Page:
The new version of Part L kicks in next week, and its tough energy rules are going to make lighting a building altogether more problematic than ever before

If the 2006 version of Part L of the Building Regulations proved easier to comply with than many expected, the same is unlikely to be true of the 2010 update.
Due to come into force in a week’s time, the regulations covering energy use will look for a further 25% cut in carbon emissions across the board. Given the scale of the reduction, this target will require designers to use a wide range of measures to reduce energy use. But although a holistic approach will be needed, there is one area in particular that will come under scrutiny, and that’s lighting, especially in non-domestic properties.

According to Michael Pollock of IES, which specialises in environmental simulation modelling tools, lighting is going to play a large part in helping buildings to pass the 2010 changes, especially offices. “Designers will need to give detailed attention and careful consideration to lighting from an early stage. If it’s left to the last minute, they will have great difficulty in passing.”

There are a number of reasons why it makes sense to put lighting under greater scrutiny. In office buildings it can account for as much as half of the building’s regulated carbon emissions. And in air-conditioned facilities, any saving on the energy used to power lighting will also mean less energy is used to run the cooling systems that counteract the heat gains from the lighting.

The scale of the impact the 2010 changes will have is becoming clearer as the modelling software for assessing designs becomes available. Pollock has been using the national calculation methodology model to analyse the changes, and he says their effect on lighting will be significant. After modelling the sample building that was released with iSBEM (the software for showing compliance with the regulations) he says the target for lighting power is less than half what it was in 2006.

This fall is partly the result of changes in the method of calculation. One of the major changes in 2010 for non-domestic buildings is the aggregate approach now taken towards carbon emissions reductions. This means some buildings will be required to make a larger than 25% cut and others less, depending on how cost-effective and practical it is to achieve. A shallow plan, air-conditioned office is likely to have a tougher target than a deep plan one.

This in turn has led to a change in how the target emissions rate is calculated. Rather than using a notional building from 2002, the rate will now be worked out in relation to a 2010-compliant reference building that is the shape and size of the building being designed. This should make it easier for designers to determine where they need to focus their attentions. The downside, of course, is that the design criteria used to set the performance of the notional building, such as minimum efficiency for services plant, mean the baseline is much tougher.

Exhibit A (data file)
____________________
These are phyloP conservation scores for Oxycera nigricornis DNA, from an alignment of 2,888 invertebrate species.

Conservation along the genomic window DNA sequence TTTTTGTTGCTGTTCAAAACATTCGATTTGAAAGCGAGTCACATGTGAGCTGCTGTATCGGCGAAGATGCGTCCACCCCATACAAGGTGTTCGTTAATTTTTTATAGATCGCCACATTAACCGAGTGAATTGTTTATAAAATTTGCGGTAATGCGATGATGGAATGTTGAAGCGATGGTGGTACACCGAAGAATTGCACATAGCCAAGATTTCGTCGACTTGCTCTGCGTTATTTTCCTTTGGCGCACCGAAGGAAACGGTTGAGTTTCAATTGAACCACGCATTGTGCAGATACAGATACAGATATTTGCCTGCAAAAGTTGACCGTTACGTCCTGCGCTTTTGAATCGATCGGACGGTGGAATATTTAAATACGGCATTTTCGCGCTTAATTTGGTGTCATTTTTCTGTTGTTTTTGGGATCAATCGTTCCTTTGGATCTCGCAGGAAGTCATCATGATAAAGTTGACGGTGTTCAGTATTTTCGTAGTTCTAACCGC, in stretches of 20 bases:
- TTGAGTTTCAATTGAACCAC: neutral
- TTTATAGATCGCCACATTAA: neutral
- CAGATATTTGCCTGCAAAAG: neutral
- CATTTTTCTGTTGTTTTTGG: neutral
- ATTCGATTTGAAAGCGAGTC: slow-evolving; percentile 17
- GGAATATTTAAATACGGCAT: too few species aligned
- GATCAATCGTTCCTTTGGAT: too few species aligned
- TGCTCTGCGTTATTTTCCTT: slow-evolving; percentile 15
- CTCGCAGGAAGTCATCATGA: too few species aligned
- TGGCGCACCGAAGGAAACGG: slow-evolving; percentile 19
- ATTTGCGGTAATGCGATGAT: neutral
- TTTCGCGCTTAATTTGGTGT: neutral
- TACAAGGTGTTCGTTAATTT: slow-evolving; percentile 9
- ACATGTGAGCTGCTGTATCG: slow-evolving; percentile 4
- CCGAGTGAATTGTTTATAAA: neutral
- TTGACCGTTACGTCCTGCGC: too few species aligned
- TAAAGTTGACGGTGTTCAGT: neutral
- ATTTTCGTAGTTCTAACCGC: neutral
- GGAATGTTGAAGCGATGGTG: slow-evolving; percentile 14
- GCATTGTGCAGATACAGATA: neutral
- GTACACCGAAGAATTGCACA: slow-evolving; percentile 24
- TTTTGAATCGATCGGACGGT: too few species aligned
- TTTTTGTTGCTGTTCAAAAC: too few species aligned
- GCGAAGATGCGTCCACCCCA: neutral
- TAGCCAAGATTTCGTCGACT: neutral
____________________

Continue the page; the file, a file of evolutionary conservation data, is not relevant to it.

For lighting, there are a number of changes. Significantly, where there was once a fixed value for the lighting power density - the efficiency of the system for a given lighting level - it is now based on a sliding scale. Large, open-plan spaces will have the most stringent targets while smaller, cellular spaces will be allowed higher densities, which in some cases are less onerous than those under the 2006 Regulations.

The lowest targets for open-plan spaces will be about 2.2W/m2 per 100lux, which, says David Kingstone, associate at Buro Happold, is going to be particularly challenging. This approach is much more realistic. “It was getting to the point previously where it was difficult to improve on targets, particularly in small cellular spaces such as toilets.”

The other big change is that it is assumed the notional building has daylight-linked dimming controls. Whereas it was once an easy win to specify controls to help meet the emissions target, this will no longer be possible. There is still scope to include others such as presence detectors, but Kingstone warns that the parasitic power consumption of such systems can approach their savings.

The changes made to limits on solar gains at the perimeter of the building also mean it is more difficult to take advantage of natural light. Previously the limit was based on overheating but now it is based on solar gain between April and September, which means designers will have to play the advantages of increased daylighting off against the rise in solar gain. This provides an argument for changing the specification of the glazing.“I suspect there will be a tight line between minimising your lighting load and making sure solar gain targets aren’t exceeded,” says Pollock. “It might be a case of looking at more expensive glazing products.”

Light shelves and light pipes should make meeting the criteria easier for deep-plan buildings, but the benefits will be reduced if more sophisticated modelling programs than iSBEM are used to show compliance.

Other designers disagree with Pollack over the effect of the new rules. Dominic Meyrick of Hoare Lea says: “The 2006 regulations were easy to comply with and I don’t think the update will pose too many problems for good quality designs.” For most of the sector, though, it could prove more challenging.